As the saying goes, blood is thicker than water. In the case of Joe Bastianich, traditional Italian tomato sauce is also thicker than water.
Bastianich worked with his parents, Felice and Lidia Bastianich, at their Queens restaurant Felidia. Lidia is famous as a beloved television chef, cookbook author, restauranteur and owner of a food and entrainment business. Her children, Joe and Tanya, have followed her culinary footsteps and are partners on several endeavors.
After graduating with a degree in finance from Boston College, Bastianich spent time on Wall Street before embarking on a one-year exploration of Italy, focusing on the rich tradition of food and wine, traveling extensively in a well-used and well-loved Fiat Croma. Upon his return, he opened his first restaurant Becco with mother Lidia.
He became close friends with Mario Batali, whom he calls “Kurt Vonnegut meets Einstein” with “an unapologetically Italian sensibility” in his 2012 memoir Restaurant Man. The duo opened a restaurant Babbo, a venture that Bastianich describes as “a pure manifestation of ourselves, an ideal expression of who we were. We were putting our life experience into a living, breathing restaurant.” This included creating a grand bar, which Bastianich asserts launched the current widespread trend of eating bars in restaurants.
Batali was a known chef and had previously opened popular West Village restaurant Po in 1993. “Mostly I looked as if I owned a successful restaurant. Mario looked like he was on a way to a Phish concert. We made a good pair.”
The twosome has “never accepted anything just because that’s the way it was done.” Innovation was integral to everything from menu to décor, a theme that has continued throughout the duo’s continuing partnership. Babbo received the Best New Restaurant in American award from the James Beard Foundation. The organization would also name Bastianich the Outstanding Wine and Spirits Professional of 2005.
In Cividale del Friuli, 35 miles northwest of Trieste in the northeastern corner of Italy, sits the Bastianich Winery, which he founded in 1997 and continues to produce a quarter of a million bottles of wine a year. In 2013 he opened Orsone, a restaurant and hotel. This town is where Bastianich’s parent’s separately fled from during Josip Broz Tito’s regime. “Restaurants may come and go and Babbo may not be there when my sons are 30 years old, but this will. Being able to do the restaurant here and make the wine here kind of puts it on the table and makes it real and tangible.” He told Eater.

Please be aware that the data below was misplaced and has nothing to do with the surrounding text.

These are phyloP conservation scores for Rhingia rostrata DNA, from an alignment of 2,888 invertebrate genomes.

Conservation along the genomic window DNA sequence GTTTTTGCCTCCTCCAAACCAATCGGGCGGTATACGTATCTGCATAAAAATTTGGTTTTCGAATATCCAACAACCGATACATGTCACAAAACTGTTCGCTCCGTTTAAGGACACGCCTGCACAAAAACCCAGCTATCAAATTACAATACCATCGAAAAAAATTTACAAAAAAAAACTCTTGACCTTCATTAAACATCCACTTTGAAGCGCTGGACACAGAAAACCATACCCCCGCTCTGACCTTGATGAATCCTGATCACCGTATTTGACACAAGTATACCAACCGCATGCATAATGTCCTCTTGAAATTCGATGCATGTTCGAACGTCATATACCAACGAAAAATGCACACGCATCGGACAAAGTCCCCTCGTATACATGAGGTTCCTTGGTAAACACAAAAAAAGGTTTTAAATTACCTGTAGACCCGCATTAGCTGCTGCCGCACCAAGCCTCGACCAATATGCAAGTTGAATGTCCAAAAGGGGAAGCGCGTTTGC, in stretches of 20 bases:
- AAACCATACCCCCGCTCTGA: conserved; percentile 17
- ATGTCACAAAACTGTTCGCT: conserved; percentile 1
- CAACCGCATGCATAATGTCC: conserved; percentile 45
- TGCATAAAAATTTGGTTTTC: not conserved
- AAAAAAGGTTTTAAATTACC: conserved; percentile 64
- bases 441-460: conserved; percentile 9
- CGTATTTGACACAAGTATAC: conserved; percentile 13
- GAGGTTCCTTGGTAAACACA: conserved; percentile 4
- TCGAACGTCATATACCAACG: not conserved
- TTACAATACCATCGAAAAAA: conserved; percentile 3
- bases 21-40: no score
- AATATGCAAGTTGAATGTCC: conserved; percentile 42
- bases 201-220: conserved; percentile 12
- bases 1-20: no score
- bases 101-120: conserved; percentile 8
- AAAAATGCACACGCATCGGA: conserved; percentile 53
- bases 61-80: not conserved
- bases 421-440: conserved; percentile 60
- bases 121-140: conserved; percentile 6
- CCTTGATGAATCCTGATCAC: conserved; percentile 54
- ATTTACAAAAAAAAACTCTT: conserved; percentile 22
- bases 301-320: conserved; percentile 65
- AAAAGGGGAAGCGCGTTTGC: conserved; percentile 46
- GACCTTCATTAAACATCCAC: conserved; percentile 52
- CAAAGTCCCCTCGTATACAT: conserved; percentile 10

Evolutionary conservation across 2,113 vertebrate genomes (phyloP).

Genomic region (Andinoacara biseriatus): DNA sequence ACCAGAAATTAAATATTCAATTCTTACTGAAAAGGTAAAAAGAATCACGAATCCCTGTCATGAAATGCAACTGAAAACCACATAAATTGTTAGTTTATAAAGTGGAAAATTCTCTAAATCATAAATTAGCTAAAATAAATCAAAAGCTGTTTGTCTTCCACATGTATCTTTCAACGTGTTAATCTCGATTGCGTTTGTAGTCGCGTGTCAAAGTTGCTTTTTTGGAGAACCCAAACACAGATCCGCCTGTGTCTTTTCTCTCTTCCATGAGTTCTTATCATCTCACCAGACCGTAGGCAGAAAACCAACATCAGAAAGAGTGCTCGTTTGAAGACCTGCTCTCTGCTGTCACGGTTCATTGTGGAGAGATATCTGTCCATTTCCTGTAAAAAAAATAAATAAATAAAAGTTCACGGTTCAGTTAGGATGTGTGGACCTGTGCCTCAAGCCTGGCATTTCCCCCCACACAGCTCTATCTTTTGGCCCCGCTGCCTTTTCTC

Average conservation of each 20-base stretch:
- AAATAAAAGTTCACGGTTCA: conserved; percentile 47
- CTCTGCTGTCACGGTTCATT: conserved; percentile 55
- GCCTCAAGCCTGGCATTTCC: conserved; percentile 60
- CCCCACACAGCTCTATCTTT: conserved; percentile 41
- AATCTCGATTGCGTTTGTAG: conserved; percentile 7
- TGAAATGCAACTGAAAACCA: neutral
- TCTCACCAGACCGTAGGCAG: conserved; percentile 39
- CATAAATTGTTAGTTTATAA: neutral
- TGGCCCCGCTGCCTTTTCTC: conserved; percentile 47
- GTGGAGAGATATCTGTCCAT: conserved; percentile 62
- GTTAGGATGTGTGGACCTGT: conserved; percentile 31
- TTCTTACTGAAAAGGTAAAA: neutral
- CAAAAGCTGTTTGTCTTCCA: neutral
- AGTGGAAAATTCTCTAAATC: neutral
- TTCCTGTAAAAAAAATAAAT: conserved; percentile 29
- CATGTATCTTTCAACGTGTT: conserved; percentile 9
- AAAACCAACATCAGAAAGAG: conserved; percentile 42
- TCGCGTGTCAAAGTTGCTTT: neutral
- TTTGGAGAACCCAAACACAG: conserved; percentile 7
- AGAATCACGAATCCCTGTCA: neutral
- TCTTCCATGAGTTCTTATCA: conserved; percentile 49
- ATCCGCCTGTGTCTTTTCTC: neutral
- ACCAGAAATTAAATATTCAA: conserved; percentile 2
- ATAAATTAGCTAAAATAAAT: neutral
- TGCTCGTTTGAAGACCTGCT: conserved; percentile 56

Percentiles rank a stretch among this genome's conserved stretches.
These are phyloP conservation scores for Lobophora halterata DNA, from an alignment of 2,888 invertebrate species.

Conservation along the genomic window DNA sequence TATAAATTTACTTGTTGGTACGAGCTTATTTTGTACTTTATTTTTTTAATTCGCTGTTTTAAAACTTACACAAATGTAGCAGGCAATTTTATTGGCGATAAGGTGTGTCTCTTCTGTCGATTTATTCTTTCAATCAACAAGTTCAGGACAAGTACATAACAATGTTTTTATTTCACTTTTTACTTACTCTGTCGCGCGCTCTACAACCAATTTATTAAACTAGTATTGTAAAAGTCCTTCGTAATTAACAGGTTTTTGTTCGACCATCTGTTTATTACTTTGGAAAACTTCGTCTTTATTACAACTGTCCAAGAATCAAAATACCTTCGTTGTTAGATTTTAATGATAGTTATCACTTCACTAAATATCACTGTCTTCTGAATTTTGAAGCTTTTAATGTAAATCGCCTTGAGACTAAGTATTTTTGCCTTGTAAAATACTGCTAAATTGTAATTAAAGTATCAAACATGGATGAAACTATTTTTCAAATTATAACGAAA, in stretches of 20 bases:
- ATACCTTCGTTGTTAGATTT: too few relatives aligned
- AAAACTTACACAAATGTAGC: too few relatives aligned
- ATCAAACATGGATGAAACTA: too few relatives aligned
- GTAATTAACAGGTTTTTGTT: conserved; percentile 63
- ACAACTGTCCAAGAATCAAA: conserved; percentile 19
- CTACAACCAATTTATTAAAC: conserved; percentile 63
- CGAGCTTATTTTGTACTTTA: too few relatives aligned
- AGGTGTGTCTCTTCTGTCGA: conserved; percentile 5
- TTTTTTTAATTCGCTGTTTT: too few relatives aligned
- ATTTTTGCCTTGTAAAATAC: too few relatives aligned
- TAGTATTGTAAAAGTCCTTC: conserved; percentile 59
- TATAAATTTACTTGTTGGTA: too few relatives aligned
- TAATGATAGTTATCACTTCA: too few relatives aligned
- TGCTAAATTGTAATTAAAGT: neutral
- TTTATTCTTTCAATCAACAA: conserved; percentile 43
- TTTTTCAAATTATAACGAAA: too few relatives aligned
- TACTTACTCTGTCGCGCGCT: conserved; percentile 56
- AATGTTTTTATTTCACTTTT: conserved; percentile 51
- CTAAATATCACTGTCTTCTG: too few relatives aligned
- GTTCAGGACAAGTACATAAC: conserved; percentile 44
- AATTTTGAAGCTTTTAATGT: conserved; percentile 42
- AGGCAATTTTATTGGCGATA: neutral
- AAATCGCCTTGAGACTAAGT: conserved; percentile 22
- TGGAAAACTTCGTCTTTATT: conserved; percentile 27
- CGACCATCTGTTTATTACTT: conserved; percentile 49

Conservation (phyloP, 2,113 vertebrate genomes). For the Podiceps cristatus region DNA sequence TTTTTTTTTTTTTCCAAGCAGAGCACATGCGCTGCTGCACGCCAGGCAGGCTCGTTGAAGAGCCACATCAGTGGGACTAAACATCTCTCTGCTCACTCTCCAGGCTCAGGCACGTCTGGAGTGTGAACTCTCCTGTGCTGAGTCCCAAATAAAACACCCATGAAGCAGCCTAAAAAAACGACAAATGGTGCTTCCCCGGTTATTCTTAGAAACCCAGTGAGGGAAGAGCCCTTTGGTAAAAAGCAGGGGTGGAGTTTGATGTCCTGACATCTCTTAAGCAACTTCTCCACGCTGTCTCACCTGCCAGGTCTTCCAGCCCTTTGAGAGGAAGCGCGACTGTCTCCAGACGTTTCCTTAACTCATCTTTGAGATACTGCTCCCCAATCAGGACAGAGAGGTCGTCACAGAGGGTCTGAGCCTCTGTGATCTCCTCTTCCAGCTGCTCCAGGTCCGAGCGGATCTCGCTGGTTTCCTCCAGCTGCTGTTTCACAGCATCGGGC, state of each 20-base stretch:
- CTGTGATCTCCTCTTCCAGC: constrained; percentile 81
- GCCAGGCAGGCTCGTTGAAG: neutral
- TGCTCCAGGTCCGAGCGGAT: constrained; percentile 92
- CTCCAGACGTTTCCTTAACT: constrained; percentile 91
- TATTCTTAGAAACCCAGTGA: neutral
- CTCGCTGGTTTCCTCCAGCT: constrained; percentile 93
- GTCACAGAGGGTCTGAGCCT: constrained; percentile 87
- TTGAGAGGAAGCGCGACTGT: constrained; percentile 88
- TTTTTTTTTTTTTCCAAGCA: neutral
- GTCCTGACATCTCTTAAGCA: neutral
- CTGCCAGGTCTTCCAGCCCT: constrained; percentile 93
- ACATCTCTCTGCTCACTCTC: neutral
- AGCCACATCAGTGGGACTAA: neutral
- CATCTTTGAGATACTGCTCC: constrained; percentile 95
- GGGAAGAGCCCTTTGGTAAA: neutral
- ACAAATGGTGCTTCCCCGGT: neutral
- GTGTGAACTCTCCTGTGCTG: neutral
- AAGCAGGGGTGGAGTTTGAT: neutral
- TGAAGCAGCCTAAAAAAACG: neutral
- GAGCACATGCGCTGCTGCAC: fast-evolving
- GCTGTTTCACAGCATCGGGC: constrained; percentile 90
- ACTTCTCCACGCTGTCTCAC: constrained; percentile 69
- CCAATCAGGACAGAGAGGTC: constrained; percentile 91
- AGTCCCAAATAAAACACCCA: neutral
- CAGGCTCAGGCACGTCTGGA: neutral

He now owns thirty restaurants worldwide with partners Lidia Bastianich and Batali through the Batali & Bastianich Hospitality Group empire. In 2008, Joe Bastianich and Batali were awarded the Outstanding Restaurateur Award through the James Beard Association. Along with Oscar Farinetti, the trio opened up Eataly markets in New York and Chicago. He is currently an Ambassador for the 2015 Milan Expo with the theme of “feeding the planet, energy for life.”
The self-proclaimed Restaurant Man has also authored a memoir and several on food and wine, starred as a judge on MasterChef, MasterChef Juniors and MasterChef Italia. He is a founding member of band The Ramps and triathlete. He also stars as an investor and advisor in CNBC’s Restaurant Startup, a combination between Shark Tank and a cooking reality show.
“At the back of the house, when you’re producing dishes and running labor, you live in that world, whereas in the front of the house you live in the world of the perception of the consumer, which is the abyss of gray between the black and white of the kitchen. It’s two parallel universes that have to overlap seamlessly to create the perfect restaurant experience.”
Bastianich’s keen awareness of this duality and ability to inject his culinary personality, vintner’s knowledge and Italian heritage into both universes has established him as a pioneer in the culinary world.